Metalworking (rec.crafts.metalworking) Discuss various aspects of working with metal, such as machining, welding, metal joining, screwing, casting, hardening/tempering, blacksmithing/forging, spinning and hammer work, sheet metal work.

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Chris Carruth
 
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Default crank lift help

I am trying to fashion a set of drop down wheels for a cabinet. These
casters are screwed to the underside of cross piece of wood (front to
back). They will be on a hinge so that when they are down they are inside
the cabinet, when the cross piece is pushed down, they below the bottom and
raise the cabinet.

I would like to have a crank lift where I could insert a handle from outside
the cabinet into a recess that contains the end of the linkage to the crank
lift itself. If the crank is turned one direction, it meshes a gear which
drives a rod down onto the edge of the crosspiece, opposite from the hinges.
If it is turned the other direction, then the rod comes up and the weight of
the cabinet forces the casters up underneath and inside the cabinet housing.
Kind of like the old foot operated sewing machines, but using a crank lift
versus your foot to move the pedal.

Any ideas on how to do this "cheaply"? I have seen commercial solutions but
they are way toooo expensive.


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Gary
 
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Check out the retractable castors made for ShopSmith universal wood
tools. I bought a set on e-bay for about 20 bucks. Could hardly make
one for less.
73 Gary N9ZSV

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Ken Sterling
 
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I am trying to fashion a set of drop down wheels for a cabinet. These
casters are screwed to the underside of cross piece of wood (front to
back). They will be on a hinge so that when they are down they are inside
the cabinet, when the cross piece is pushed down, they below the bottom and
raise the cabinet.

I would like to have a crank lift where I could insert a handle from outside
the cabinet into a recess that contains the end of the linkage to the crank
lift itself. If the crank is turned one direction, it meshes a gear which
drives a rod down onto the edge of the crosspiece, opposite from the hinges.
If it is turned the other direction, then the rod comes up and the weight of
the cabinet forces the casters up underneath and inside the cabinet housing.
Kind of like the old foot operated sewing machines, but using a crank lift
versus your foot to move the pedal.

Any ideas on how to do this "cheaply"? I have seen commercial solutions but
they are way toooo expensive.


I think, rather than designing with rods, screws, linkage, etc., that
I would try to use a "cam" on a pivot, where you could insert a handle
of sorts into a hole in the cam, move the cam downward, which would
push down on the "2 x 4" or whatever the casters are mounted to. The
cam would remain in position until you used the lever to rotate the
cam the other direction to retract the casters.
Ken.

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The traditional theater-scenery way is to make the plate long and step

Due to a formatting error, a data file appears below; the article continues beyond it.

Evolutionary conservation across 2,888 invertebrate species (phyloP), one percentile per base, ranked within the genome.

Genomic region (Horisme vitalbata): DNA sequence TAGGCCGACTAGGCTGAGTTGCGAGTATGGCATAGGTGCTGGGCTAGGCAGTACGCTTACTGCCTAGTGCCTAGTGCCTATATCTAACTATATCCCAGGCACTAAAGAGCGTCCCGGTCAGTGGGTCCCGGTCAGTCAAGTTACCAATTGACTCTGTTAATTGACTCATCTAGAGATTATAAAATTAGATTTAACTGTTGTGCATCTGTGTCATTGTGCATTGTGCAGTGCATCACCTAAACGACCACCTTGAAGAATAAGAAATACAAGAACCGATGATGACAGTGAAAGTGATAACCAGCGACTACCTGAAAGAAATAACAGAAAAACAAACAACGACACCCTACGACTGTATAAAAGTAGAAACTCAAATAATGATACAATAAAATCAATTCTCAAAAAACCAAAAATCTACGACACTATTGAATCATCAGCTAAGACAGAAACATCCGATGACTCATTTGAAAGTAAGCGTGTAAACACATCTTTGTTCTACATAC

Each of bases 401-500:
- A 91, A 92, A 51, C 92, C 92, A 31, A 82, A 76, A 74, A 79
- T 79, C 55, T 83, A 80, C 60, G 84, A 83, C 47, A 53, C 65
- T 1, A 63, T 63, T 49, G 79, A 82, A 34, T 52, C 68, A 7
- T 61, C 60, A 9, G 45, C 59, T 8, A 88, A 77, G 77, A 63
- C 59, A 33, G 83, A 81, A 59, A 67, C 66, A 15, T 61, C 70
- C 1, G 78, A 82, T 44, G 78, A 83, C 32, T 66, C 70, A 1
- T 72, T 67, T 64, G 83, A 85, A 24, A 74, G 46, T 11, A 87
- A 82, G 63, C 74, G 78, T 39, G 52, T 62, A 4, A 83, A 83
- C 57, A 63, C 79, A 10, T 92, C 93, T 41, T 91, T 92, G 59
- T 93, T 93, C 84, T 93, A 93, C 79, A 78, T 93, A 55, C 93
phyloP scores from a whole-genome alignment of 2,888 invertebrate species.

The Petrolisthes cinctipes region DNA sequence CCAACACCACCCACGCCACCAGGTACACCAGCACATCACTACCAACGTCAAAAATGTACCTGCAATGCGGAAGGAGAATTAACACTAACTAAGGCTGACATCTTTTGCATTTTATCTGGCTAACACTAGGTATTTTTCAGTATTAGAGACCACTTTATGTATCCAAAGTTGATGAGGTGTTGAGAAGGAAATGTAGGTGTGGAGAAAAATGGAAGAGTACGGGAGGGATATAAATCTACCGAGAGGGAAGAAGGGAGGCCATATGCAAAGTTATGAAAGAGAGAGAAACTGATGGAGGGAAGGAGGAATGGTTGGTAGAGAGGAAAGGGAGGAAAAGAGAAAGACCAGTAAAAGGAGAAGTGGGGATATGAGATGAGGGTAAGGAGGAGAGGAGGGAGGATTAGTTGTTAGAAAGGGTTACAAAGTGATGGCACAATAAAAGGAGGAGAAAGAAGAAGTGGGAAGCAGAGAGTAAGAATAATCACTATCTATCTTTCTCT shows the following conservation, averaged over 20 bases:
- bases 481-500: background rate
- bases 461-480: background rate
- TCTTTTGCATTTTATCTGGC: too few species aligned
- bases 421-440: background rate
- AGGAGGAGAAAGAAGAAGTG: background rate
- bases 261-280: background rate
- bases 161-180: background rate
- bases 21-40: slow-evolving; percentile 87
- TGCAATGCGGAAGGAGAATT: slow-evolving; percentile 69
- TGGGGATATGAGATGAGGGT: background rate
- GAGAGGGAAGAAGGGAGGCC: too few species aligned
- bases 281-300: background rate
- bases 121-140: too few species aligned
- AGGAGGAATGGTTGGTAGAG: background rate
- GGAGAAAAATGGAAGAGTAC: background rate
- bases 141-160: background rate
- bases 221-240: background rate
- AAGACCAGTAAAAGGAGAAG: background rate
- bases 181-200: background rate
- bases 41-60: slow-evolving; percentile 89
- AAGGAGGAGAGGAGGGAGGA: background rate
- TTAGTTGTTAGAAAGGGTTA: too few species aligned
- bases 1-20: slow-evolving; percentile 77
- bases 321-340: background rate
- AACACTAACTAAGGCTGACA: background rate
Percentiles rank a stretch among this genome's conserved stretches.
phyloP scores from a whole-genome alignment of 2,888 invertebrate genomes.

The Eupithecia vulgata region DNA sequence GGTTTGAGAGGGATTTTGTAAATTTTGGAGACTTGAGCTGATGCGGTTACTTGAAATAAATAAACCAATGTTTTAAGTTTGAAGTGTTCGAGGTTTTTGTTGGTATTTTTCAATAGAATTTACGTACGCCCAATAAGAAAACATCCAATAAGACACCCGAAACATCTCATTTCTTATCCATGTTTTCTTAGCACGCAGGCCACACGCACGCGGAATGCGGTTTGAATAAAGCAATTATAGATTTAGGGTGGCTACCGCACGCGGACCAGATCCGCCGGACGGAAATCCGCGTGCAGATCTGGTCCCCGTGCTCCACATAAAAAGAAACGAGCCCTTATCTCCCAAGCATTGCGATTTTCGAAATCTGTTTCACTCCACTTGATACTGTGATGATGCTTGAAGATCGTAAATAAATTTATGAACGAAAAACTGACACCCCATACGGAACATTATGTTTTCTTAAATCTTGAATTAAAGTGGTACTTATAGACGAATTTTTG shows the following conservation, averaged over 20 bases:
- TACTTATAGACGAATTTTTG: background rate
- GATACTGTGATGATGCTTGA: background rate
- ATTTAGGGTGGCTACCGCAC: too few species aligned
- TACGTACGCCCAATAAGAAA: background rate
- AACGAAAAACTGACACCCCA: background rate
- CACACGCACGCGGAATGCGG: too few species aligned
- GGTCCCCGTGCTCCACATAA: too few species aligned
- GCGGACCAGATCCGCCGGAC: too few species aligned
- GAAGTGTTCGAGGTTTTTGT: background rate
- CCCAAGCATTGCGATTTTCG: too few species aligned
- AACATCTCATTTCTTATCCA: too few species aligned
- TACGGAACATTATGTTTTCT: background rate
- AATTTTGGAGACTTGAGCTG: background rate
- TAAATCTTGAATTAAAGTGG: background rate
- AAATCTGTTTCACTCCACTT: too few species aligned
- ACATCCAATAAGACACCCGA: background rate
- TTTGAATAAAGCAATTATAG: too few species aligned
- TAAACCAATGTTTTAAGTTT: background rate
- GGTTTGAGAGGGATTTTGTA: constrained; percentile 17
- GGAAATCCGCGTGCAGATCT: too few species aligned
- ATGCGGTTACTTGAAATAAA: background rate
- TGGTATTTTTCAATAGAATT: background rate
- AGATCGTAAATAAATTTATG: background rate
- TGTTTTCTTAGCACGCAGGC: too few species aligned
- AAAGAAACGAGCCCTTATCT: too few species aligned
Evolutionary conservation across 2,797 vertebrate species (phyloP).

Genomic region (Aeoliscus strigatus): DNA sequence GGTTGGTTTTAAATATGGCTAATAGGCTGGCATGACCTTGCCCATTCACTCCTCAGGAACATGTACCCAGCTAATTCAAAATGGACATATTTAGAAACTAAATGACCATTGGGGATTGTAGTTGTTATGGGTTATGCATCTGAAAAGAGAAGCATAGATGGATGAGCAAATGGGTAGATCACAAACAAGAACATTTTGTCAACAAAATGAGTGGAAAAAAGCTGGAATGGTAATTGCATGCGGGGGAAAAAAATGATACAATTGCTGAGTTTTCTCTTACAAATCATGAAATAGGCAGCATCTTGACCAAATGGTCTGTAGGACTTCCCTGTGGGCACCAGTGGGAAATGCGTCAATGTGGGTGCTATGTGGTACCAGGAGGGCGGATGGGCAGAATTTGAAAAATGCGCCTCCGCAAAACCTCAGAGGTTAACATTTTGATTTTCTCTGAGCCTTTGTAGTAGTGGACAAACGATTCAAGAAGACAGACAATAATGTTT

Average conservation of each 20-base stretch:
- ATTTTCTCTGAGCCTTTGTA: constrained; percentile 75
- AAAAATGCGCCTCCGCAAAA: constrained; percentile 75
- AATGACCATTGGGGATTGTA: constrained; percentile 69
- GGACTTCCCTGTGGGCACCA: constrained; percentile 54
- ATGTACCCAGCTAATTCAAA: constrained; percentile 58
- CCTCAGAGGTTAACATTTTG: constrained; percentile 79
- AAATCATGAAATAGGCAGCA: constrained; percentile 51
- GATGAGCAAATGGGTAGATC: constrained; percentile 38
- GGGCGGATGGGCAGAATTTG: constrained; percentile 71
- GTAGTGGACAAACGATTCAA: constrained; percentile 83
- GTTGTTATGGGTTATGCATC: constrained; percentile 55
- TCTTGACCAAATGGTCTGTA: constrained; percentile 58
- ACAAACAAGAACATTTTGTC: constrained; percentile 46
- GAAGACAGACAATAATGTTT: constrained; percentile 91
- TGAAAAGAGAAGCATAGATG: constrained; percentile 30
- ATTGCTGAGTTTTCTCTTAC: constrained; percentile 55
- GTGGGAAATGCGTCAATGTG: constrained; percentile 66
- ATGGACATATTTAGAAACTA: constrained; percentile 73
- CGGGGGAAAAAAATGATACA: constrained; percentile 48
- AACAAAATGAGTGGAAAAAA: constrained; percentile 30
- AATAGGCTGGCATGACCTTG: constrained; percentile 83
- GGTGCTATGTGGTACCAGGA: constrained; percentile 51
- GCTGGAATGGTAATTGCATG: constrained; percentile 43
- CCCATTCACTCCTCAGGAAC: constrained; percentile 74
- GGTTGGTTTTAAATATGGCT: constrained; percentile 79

on it to lower the casters and raise the box. Then slip in a brace to
hold it. Could you do it with a hinged toggle linkage that operates by
pulling a rope?

The caster plates I've put under most of my woodworking machines are
hinged on the inside and swing 180 degrees, in to operate and out under
the wall of the base to move. I just lift one end and push the plate in
or out with my foot. The plates have retaining hooks for the
wheels-down position to pass over a door threshold.

jw

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Brian Lawson
 
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Hey Chris,

Consider making the "legs" the moving part, and the wheels fixed
solid. Easier to work with, and simpler to do. And if it gets too
heavy too "lift" somehow, you will still be able to move it. If you
use retail hardware like the threaded stem nylon (??) "feet" for say a
fridge or desk, then they are adjustable very easily too, or at least
much more so than the same on a wheel or caster.

Take care.

Brian Lawson,
Bothwell, Ontario.
XXXXXXXXXXXXXXXXXXXXX
On Wed, 17 Aug 2005 01:58:53 GMT, "Chris Carruth"
wrote:

I am trying to fashion a set of drop down wheels for a cabinet. These
casters are screwed to the underside of cross piece of wood (front to
back). They will be on a hinge so that when they are down they are inside
the cabinet, when the cross piece is pushed down, they below the bottom and
raise the cabinet.

I would like to have a crank lift where I could insert a handle from outside
the cabinet into a recess that contains the end of the linkage to the crank
lift itself. If the crank is turned one direction, it meshes a gear which
drives a rod down onto the edge of the crosspiece, opposite from the hinges.
If it is turned the other direction, then the rod comes up and the weight of
the cabinet forces the casters up underneath and inside the cabinet housing.
Kind of like the old foot operated sewing machines, but using a crank lift
versus your foot to move the pedal.

Any ideas on how to do this "cheaply"? I have seen commercial solutions but
they are way toooo expensive.


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